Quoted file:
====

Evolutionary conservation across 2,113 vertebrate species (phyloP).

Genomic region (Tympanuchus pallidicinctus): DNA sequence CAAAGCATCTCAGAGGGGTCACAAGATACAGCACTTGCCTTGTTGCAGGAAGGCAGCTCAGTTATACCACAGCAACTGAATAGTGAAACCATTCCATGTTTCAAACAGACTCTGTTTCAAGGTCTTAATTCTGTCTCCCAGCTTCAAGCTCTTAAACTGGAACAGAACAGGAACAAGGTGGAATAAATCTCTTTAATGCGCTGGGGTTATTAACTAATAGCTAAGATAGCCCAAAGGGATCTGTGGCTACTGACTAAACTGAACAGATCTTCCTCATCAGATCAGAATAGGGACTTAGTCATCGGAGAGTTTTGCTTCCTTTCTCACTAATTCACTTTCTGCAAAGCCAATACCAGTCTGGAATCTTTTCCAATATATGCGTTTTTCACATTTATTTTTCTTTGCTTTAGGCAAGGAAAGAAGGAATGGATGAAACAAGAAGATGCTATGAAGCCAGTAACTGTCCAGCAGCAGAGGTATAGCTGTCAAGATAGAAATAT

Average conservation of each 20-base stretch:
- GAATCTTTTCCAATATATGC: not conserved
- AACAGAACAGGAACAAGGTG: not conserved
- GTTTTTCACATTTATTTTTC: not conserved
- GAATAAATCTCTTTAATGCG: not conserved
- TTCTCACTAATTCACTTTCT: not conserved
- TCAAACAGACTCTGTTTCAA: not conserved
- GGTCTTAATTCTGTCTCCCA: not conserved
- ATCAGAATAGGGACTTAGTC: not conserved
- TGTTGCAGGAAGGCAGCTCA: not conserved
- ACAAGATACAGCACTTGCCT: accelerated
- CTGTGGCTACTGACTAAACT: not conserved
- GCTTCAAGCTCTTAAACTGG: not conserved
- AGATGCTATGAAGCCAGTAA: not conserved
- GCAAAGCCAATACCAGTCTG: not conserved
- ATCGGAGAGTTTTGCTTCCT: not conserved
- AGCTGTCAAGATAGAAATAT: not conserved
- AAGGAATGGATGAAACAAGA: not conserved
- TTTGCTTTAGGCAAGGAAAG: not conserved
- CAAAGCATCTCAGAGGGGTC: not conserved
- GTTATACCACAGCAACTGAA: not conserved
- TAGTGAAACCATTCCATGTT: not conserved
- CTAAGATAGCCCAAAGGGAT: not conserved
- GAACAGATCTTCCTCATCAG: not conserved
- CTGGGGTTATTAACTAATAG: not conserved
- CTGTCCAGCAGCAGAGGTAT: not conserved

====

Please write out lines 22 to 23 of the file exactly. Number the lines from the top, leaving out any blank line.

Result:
- CAAAGCATCTCAGAGGGGTC: not conserved
- GTTATACCACAGCAACTGAA: not conserved